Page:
CLEVELAND — Andre Rienzo showed some fortitude and a high tolerance for pain over seven innings on Tuesday night.
Unfortunately his bullpen provided little else.
The rookie starting pitcher earned a no-decision despite a strong start in a game that featured the first two Brazilian-born major leaguers as the Indians rallied for a 7-4 win over the White Sox at Progressive Field.
Even though he became the first White Sox pitcher to allow no earned runs over seven innings in his debut since Jack McDowell in 1987, Rienzo couldn’t keep the South Siders from their eighth loss in nine games.
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The White Sox dropped to 24 games below .500 for the first time since September 1989.
The first player from Brazil to play in the majors last season, Yan Gomes, started at catcher for Cleveland in a game that was aired by ESPN Brazil.
“I hope the Brazil is proud of me, I’m proud of Gomes,” said Rienzo, who pitched for Brazil in the World Baseball Classic. “I hope if I have a chance next time to do better and help the team. I just want to open doors for guys coming. The talent is there. But I try to open doors. It’s good.”
The Indians’ rally had nothing to do with any shortcomings by Rienzo.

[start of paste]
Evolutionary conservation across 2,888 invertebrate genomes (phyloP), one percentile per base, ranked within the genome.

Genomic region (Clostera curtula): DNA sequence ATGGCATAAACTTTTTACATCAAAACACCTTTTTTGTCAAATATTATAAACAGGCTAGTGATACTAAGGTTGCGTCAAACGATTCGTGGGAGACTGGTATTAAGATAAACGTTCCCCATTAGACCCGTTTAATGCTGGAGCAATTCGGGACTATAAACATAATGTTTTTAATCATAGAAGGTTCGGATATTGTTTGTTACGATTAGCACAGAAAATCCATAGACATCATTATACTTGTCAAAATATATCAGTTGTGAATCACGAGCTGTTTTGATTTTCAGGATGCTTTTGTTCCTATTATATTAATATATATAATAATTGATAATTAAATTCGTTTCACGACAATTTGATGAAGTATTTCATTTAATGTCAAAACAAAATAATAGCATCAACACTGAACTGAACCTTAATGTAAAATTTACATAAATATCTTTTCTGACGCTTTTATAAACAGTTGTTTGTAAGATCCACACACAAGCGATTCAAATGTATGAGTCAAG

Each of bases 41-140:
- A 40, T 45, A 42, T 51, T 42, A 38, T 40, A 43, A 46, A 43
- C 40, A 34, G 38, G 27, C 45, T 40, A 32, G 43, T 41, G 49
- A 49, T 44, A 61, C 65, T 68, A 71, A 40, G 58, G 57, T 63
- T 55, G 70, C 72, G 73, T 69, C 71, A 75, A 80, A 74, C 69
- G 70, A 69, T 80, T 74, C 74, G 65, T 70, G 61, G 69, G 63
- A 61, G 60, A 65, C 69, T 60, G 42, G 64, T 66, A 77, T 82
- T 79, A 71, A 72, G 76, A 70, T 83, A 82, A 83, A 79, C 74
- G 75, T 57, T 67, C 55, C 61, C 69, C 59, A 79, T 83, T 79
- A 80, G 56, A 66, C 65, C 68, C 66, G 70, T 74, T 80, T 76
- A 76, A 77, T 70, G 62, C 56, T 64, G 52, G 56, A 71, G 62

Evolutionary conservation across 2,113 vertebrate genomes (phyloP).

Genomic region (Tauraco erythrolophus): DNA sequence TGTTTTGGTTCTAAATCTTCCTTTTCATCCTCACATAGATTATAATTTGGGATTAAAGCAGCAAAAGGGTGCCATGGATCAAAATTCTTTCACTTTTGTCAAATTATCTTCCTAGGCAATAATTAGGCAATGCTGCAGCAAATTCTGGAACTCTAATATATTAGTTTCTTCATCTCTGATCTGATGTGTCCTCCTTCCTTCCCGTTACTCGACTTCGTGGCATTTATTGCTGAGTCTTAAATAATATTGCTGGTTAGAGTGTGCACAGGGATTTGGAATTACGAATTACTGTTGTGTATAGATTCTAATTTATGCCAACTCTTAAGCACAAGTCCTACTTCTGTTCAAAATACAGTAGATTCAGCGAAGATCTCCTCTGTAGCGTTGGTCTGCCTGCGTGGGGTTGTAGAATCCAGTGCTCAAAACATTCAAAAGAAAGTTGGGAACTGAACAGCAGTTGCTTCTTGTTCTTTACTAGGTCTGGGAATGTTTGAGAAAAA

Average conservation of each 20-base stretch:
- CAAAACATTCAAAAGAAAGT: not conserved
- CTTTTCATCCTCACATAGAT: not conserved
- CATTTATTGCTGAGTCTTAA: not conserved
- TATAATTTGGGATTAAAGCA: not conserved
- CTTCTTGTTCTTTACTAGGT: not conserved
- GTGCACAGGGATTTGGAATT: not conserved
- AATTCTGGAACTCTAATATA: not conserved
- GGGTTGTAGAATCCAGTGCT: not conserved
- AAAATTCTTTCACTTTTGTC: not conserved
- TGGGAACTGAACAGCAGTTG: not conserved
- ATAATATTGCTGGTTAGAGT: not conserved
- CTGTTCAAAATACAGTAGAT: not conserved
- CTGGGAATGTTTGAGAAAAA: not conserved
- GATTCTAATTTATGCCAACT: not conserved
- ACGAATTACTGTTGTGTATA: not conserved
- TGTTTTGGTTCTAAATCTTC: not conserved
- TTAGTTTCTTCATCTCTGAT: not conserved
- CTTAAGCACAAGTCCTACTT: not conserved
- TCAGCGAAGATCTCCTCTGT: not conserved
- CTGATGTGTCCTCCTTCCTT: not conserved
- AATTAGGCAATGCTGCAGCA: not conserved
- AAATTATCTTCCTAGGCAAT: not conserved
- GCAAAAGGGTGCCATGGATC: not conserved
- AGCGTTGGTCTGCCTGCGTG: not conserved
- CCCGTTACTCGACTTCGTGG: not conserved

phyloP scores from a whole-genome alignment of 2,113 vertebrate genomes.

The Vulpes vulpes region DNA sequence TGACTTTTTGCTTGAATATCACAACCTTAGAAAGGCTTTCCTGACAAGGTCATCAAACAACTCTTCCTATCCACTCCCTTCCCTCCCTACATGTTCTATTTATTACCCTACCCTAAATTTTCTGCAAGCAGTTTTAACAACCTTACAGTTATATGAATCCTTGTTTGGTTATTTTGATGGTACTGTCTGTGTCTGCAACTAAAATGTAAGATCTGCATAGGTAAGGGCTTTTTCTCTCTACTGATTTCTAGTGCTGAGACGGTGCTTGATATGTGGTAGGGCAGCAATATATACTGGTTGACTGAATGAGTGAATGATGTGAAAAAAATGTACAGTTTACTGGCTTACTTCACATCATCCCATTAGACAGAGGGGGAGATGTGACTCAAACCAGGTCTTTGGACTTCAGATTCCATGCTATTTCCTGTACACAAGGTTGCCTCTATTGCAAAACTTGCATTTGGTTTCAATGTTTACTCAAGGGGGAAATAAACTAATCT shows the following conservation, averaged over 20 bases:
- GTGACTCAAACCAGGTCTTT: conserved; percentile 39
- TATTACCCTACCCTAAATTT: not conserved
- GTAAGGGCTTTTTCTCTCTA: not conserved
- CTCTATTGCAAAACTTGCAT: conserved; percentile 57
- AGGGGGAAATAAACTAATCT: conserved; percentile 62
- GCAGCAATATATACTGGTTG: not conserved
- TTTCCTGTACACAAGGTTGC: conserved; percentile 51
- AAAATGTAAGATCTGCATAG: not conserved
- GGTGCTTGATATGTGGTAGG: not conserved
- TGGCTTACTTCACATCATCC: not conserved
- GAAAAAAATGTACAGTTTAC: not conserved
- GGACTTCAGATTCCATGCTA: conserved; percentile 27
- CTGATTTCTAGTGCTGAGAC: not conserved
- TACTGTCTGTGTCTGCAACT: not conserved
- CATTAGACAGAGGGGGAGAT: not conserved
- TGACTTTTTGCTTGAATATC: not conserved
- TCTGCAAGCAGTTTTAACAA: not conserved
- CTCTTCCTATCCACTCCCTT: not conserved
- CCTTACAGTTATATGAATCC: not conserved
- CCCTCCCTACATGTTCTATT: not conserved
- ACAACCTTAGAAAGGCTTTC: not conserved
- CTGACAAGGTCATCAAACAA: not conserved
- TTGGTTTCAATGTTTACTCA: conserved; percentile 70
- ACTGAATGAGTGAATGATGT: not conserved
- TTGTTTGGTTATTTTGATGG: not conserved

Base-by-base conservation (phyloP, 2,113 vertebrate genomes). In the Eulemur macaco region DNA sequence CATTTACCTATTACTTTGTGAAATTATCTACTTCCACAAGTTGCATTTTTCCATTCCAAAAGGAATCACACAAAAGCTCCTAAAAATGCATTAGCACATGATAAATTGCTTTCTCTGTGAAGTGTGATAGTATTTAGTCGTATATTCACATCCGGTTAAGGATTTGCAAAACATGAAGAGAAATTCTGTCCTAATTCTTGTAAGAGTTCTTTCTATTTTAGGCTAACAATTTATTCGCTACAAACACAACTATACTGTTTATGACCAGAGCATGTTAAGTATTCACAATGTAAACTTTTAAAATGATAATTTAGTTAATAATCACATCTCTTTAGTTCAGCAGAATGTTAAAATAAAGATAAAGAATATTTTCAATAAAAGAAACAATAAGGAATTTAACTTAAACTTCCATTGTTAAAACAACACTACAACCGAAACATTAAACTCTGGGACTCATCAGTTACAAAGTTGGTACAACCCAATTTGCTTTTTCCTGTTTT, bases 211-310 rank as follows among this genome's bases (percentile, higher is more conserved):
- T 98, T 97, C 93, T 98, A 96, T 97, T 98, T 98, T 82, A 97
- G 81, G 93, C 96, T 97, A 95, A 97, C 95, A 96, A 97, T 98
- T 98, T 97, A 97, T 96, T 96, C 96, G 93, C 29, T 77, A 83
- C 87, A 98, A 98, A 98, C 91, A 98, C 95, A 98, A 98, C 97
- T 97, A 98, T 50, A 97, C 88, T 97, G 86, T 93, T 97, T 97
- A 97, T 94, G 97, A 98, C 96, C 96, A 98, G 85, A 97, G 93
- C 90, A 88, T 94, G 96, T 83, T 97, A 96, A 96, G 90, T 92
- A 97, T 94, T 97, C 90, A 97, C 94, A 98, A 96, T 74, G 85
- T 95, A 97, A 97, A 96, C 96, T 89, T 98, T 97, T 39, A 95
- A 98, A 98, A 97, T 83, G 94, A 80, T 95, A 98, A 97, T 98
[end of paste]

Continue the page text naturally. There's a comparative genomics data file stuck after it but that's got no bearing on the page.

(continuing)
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He might have battled a case of nerves but the Sao Paulo, Brazil, native faced only one batter over the minimum through four innings. He struck out the side in the fourth inning as he faced Nick Swisher, Jason Kipnis and Asdrubal Cabrera.
Rienzo ran into trouble in the next inning when he walked three batters, including countryman Gomes with the bases loaded, and was hurt by an Alexei Ramirez error. Rienzo then appeared to be physically hurt when Michael Bourn stepped on his right heel as the pitcher tried to cover first base on a potential inning-ending double play. Rienzo went down in a hurry, and two runs scored on the play to tie the game at 3.
But the right-hander bounced back and stranded the bases loaded.
“It was great to be here and a great experience,” Rienzo said. “It was awesome. ... (The fifth inning was) a bad moment for me. The people start to cheer. Quiet, quiet. I’m glad to be out there and help the team.”
Rienzo retired seven of the last eight he faced as the White Sox regained a 4-3 lead in the sixth inning on Dayan Viciedo’s RBI single.
But the combination of Donnie Veal and Matt Lindstrom couldn’t hold the lead as Cleveland scored four runs in the eighth inning.
Rienzo allowed three runs (none earned) and five hits with three walks and six strikeouts over seven innings.
“The kid was good,” White Sox manager Robin Ventura said. “For all the excitement he had of having his first start, he was great. The one inning there was a little blip there, a couple of walks and he got spiked on the play at first. Him coming back and the next inning, I thought that was big. He was good, though, just with the energy and keeping his composure and coming back that inning. I think taking him out was more of a long layoff, a long inning, they had a couple of pitching changes. He was great. There was a lot of good stuff.”